METHODS AND RESULTS

To characterize microsatellite loci, 42 individuals of O. ophiuroides located in two populations from Lençóis in the Brazilian Federal State of Bahia were collected and stored in silica gel. Genomic DNA was extracted from leaf tissue using the protocol described by Palma-Silva et al. (2007).

Table 1.

Primer sequences and characteristics of microsatellite loci from Orthophytum ophiuroides.

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The microsatellite-enriched library of O. ophiuroides was constructed according to Billote et al. (1999). Genomic DNA was digested using the restriction enzyme RsaI (Invitrogen, Carlsbad, California, USA). The library was then enriched for (CT)8 and (GT)8 repeats using biotinylated microsatellite probes, and the target fragments were captured by the use of streptavidin-coated magnetic beads (Promega Corporation, Madison, Wisconsin, USA). These microsatellite-enriched DNA fragments were cloned into pGEM-T Easy Vector (Promega Corporation), and competent XL1-blue Escherichia coli cells were transformed with the recombinant plasmids. The resulting recombinant clones were sequenced using the BigDye Terminator Cycle Sequencing Kit (version 3.1) on an ABI 3730 DNA Analyzer Sequencer (Applied Biosystems, Carlsbad, California, USA).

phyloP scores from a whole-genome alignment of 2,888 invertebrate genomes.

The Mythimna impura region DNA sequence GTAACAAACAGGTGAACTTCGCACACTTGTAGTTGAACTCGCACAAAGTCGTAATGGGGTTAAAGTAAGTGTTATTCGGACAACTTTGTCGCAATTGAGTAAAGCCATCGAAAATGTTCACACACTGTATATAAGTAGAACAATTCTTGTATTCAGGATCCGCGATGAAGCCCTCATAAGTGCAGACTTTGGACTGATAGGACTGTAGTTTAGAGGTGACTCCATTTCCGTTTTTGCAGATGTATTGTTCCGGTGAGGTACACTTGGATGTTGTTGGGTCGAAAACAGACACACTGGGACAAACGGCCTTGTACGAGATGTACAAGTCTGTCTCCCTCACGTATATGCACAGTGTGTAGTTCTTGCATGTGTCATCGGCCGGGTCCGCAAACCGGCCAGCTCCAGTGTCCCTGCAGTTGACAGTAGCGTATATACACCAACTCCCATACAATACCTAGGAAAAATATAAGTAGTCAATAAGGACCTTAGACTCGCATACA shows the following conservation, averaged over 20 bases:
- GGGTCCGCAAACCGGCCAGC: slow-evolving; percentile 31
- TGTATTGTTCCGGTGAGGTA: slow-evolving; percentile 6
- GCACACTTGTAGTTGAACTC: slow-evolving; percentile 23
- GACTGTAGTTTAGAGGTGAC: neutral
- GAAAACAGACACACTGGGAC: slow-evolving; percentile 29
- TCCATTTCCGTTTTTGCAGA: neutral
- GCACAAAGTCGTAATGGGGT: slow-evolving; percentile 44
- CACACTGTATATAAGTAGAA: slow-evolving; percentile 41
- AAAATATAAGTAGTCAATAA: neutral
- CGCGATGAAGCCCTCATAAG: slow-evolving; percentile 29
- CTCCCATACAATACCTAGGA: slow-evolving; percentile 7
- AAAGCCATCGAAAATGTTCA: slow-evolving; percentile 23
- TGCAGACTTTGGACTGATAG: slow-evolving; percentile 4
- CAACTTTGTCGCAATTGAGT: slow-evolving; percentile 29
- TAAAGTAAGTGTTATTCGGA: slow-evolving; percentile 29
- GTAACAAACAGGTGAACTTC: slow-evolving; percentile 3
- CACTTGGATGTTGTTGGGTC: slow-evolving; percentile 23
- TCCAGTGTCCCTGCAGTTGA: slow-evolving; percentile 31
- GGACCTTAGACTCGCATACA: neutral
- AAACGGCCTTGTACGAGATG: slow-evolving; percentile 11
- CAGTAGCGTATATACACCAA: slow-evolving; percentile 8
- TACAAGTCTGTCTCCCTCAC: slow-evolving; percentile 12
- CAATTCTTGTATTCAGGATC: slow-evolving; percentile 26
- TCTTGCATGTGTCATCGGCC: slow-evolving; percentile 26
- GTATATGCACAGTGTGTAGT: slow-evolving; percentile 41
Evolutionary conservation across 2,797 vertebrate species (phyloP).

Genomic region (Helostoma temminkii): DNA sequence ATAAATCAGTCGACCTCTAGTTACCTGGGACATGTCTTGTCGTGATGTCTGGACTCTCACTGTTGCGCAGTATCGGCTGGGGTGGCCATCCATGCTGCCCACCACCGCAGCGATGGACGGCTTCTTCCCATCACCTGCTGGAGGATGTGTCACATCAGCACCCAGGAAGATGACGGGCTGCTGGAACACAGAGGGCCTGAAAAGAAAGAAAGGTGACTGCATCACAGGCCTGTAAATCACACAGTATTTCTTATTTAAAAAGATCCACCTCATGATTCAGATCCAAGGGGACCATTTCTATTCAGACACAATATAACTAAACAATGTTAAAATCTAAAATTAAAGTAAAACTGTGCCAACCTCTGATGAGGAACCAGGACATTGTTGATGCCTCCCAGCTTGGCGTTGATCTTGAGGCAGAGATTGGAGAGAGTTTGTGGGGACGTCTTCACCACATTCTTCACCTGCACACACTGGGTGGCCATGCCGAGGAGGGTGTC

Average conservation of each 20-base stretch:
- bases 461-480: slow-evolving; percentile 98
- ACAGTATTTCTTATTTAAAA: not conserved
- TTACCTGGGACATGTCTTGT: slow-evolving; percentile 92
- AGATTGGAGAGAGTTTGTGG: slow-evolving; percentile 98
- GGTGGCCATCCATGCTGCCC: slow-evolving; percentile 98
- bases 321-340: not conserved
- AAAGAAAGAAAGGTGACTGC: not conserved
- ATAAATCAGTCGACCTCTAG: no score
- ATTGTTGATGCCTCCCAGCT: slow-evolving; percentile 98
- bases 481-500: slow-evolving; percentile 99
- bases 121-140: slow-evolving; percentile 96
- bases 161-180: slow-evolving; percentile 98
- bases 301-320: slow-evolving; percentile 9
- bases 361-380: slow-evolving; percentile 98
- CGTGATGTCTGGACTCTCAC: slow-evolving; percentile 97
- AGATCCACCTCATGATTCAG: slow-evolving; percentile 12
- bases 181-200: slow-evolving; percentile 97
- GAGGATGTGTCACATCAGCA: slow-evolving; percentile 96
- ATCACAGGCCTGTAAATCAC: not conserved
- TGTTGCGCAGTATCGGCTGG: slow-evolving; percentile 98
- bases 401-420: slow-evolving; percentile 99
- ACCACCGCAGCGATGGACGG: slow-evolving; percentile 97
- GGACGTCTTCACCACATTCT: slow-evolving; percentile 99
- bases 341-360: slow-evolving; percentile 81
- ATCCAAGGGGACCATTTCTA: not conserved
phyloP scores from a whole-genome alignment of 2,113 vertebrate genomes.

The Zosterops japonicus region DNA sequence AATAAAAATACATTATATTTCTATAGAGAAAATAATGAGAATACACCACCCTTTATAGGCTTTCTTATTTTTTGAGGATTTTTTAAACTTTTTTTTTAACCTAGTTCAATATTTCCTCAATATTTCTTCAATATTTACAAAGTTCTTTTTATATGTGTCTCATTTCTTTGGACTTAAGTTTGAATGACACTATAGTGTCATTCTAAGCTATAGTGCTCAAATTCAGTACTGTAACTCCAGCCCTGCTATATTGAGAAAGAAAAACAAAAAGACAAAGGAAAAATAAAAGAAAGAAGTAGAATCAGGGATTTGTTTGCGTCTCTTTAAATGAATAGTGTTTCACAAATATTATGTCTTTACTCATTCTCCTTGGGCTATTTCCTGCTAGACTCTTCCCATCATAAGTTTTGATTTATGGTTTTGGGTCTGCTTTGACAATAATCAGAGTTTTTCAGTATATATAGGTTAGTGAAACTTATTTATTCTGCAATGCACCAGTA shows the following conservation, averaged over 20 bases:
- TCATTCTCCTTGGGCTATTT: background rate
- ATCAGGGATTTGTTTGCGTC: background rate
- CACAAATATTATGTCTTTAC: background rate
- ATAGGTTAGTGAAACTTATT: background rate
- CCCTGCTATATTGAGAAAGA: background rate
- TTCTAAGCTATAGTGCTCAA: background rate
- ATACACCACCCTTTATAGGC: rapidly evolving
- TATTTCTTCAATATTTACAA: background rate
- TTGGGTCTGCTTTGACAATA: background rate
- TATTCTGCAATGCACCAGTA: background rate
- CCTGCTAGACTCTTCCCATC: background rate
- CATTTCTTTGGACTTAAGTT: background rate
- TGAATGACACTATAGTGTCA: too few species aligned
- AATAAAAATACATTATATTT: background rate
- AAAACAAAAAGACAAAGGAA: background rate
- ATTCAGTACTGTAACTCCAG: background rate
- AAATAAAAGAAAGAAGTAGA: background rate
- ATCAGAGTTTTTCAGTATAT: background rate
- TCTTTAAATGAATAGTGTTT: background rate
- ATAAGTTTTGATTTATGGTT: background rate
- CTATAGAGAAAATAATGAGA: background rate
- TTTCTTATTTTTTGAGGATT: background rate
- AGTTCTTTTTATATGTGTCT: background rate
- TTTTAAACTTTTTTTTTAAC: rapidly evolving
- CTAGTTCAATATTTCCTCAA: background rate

For the clones containing microsatellite motifs, forward and reverse sequences were aligned using the software Sequencher version 4.1.2 (Gene Codes Corporation, Ann Arbor, Michigan, USA), and primers were designed with Primer3 software (Rozen and Skaletsky, 2000). Forward primers were synthesized with a 19-bp M13 tail (5′-CACGACGTTGTAAAACGAC-3′) at the 5′ end to allow labeling with a tailed fluorescent dye M13 primer during amplification and genotyping procedures.

The microsatellite fragments were PCR amplified in a reaction volume of 10 µL containing ∼20 ng DNA template, 5× GoTaq Master Mix (Promega Corporation), 5 pmol forward primer, 10 pmol reverse primer, and 1 pmol universal M13 primer tagged with distinct fluorochromes (FAM, VIC, PET, or NED). PCRs were performed in a Veriti 96-Well Thermal Cycler (Applied Biosystems) using different touchdown or standard cycling programs according to the annealing temperature of the primers (Table 1) as described by Palma-Silva et al. (2007). Loci were genotyped on an ABI 3730 DNA Analyzer Sequencer and sized against a GeneScan LIZ molecular size standard (Applied Biosystems) using Gene-Marker software v.DEMO (SoftGenetics, State College, Pennsylvania, USA).